We cannot overlook the defendant's claim that an accused in a criminal proceeding has the right to be informed of the nature and cause of the accusation against him, and that the offense should be described with sufficient definiteness and particularity to apprise the accused of the nature of the charge so he can prepare to meet it at his trial; these principles of constitutional law are inveterate and sacrosanct. U.S. Const., amend. VI; Conn. Const., art. I, 8; 2 Wharton, Criminal Procedure (12th Ed.) 258. Under our practice at the time of the defendant's trial in May, 1976, however, it was sufficient for the state to set out in the information the statutory name of the crime with which the defendant was charged, and to leave to the defendant the burden of requesting a bill of particulars more precisely defining the manner in which the defendant committed the offense. Practice Book, 1963, 495, 498; State v. Troynack, 174 Conn. 89, 96-97, 384 A.2d 326 (1977); State v. Ruiz, 171 Conn. 264, 270, 368 A.2d 222 (1976); State v. Brown, 163 Conn. 52, 61, 301 A.2d 547 (1972); State v. Davis, 141 Conn. 319, 106 A.2d 159 (1954). The information in this case charged that the defendant "did steal" property of a value in excess of $2000, and the defendant requested no bill of particulars to obtain with more specificity an understanding of the nature of the information's allegations. Our review of the transcript, moreover, discloses that the defendant never complained to the trial court that he was unable to prepare a defense due to a lack of specificity in the information, or that he was unable to defend vigorously against the state's case, which centered upon the defendant's obtaining of money by means of a false promise. General Statutes 53a-119 (3).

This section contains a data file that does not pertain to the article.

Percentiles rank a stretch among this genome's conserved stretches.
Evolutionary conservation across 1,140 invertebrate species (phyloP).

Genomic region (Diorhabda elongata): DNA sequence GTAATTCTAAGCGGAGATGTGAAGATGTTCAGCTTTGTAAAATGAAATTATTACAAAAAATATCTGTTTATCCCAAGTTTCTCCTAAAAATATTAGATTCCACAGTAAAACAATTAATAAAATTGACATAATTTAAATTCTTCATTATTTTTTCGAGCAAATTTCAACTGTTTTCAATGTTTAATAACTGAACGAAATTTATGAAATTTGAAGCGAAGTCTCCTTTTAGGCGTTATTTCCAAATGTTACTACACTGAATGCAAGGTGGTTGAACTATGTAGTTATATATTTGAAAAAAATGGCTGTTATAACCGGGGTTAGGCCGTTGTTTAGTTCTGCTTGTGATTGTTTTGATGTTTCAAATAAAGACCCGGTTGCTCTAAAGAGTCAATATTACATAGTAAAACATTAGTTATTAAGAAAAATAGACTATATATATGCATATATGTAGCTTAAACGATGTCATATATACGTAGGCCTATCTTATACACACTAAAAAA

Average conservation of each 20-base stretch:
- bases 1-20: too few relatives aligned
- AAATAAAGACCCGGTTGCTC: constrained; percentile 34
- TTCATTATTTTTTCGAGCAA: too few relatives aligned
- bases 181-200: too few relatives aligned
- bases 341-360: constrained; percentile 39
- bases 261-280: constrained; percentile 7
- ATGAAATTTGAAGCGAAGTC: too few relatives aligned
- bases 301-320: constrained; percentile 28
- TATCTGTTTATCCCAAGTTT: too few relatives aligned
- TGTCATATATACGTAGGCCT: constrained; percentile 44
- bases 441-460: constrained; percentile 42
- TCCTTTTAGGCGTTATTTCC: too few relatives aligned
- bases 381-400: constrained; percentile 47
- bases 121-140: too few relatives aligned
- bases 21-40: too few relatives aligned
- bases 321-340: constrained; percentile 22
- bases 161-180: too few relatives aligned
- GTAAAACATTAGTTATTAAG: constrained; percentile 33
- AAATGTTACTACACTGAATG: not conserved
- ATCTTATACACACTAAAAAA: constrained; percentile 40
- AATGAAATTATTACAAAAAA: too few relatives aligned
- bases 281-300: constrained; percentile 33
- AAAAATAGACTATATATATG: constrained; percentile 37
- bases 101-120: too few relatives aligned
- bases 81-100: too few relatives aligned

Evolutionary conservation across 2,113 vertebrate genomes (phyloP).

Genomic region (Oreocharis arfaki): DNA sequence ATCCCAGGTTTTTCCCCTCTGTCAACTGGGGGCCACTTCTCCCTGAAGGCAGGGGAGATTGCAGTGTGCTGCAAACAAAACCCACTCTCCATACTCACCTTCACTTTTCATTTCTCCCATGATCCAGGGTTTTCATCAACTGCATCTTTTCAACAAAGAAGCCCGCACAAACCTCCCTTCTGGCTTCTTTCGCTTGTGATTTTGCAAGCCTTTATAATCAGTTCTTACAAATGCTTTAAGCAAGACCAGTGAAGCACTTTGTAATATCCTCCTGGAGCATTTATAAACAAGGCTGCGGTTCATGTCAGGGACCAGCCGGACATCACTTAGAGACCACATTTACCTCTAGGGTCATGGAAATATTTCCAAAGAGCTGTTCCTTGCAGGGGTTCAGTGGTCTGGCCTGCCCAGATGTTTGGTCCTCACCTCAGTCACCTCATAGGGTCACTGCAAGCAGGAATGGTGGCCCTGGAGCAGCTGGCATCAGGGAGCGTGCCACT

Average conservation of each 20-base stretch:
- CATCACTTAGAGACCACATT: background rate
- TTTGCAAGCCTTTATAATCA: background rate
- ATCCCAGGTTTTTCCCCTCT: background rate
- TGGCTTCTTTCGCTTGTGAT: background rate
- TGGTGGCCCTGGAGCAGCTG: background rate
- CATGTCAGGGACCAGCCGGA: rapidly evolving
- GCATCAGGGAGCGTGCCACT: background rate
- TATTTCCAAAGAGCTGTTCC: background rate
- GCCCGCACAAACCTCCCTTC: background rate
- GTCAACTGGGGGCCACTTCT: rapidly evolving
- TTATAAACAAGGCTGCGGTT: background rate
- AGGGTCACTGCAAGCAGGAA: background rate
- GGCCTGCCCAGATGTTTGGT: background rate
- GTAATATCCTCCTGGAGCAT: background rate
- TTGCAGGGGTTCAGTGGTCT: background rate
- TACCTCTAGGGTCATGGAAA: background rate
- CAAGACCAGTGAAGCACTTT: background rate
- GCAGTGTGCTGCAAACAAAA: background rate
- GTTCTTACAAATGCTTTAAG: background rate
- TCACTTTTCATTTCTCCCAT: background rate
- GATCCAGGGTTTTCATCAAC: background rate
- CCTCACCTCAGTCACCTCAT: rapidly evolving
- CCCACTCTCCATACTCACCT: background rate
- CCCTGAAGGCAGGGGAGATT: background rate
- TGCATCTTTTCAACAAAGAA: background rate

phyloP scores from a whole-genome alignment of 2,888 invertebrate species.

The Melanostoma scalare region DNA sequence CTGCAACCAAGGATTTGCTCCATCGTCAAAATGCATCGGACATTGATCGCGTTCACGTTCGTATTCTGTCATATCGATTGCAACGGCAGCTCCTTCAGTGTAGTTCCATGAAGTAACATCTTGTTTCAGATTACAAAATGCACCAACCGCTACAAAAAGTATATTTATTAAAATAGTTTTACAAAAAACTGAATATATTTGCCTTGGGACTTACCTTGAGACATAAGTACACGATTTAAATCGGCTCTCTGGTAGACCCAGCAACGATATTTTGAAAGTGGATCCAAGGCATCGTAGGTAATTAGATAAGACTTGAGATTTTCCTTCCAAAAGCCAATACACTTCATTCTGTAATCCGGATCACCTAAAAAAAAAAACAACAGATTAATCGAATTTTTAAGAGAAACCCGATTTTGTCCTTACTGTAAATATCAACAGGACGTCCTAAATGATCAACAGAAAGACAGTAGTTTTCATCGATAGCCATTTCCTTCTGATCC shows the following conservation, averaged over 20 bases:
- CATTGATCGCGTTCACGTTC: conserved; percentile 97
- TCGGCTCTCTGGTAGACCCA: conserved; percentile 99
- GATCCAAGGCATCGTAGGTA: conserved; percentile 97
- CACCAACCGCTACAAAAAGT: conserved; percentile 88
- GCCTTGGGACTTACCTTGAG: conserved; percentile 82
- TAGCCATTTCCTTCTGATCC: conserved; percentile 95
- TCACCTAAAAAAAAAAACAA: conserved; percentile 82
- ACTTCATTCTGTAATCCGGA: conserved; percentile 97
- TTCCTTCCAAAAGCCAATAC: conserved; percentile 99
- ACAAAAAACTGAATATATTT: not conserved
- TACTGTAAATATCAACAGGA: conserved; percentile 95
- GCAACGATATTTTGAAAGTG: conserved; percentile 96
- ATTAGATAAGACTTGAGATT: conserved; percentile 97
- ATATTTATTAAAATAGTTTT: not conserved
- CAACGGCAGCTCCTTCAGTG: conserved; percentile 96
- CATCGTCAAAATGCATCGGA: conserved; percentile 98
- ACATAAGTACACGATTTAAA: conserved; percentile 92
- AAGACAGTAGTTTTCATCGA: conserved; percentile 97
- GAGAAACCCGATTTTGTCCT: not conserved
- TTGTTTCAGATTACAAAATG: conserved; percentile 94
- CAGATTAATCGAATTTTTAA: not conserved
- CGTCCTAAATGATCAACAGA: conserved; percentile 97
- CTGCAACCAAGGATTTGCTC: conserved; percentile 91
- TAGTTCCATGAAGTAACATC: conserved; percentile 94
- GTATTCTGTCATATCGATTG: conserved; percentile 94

While better practice may counsel that the state include a specific reference to the larceny offense charged as enumerated in 53a-119, in the context of this case the state will not be penalized for a claimed uncertainty in the information. State v. Mola, 128 Conn. 407, 410, 23 A.2d 126 (1941); see State v. Coleman, 167 Conn. 260, 274, 355 A.2d 11 (1974) (Bogdanski, J., concurring). It is inconceivable to us how the defendant could possibly have been misled as to the offense with which he was charged. The transcript manifestly reveals that Sumner's defense was not hampered by the information lodged against him; to hold otherwise would amount to trial by ambuscade. See State v. DiBella, 157 Conn. 330, 339, 254 A.2d 477 (1968); State v. Parker, 114 Conn. 354, 366, 158 A. 797 (1932). The defendant can gain nothing from his present claim without showing that he was in fact prejudiced in his defense on the merits and that substantial injustice was done to him because of the language of the information. State v. Rafanello, 151 Conn. 453, 457, 199 A.2d 13 (1964); State v. Mola, supra, 410; 5 Wharton, Criminal Law and Procedure 2056. As the state's pleadings here informed the defendant of the charge against him with sufficient precision to enable him to prepare his defense and to avoid prejudicial surprise, and were definite enough to enable him to plead his acquittal or conviction in bar of any future prosecution for the same offense, they have performed their constitutional duty. Russell v. United States, 369 U.S. 749, 82 S.Ct. 1038, 8 L.Ed.2d 240 (1962); United States v. Debrow, 346 U.S. 374, 74 S.Ct. 113, 98 L.Ed. 92 (1953); State v. Coleman, supra, 275 (Bogdanski, J., concurring); State v. Beaulieu, 164 Conn. 620, 625, 325 A.2d 263 (1973); see State v. Ramos, 176 Conn. 275, 277-78, 407 A.2d 952 (1978); State v. Costello, 62 Conn. 128, 130, 25 A. 477 (1892); cf. Wright, Federal Practice and Procedure 125. There was no infirmity in the information.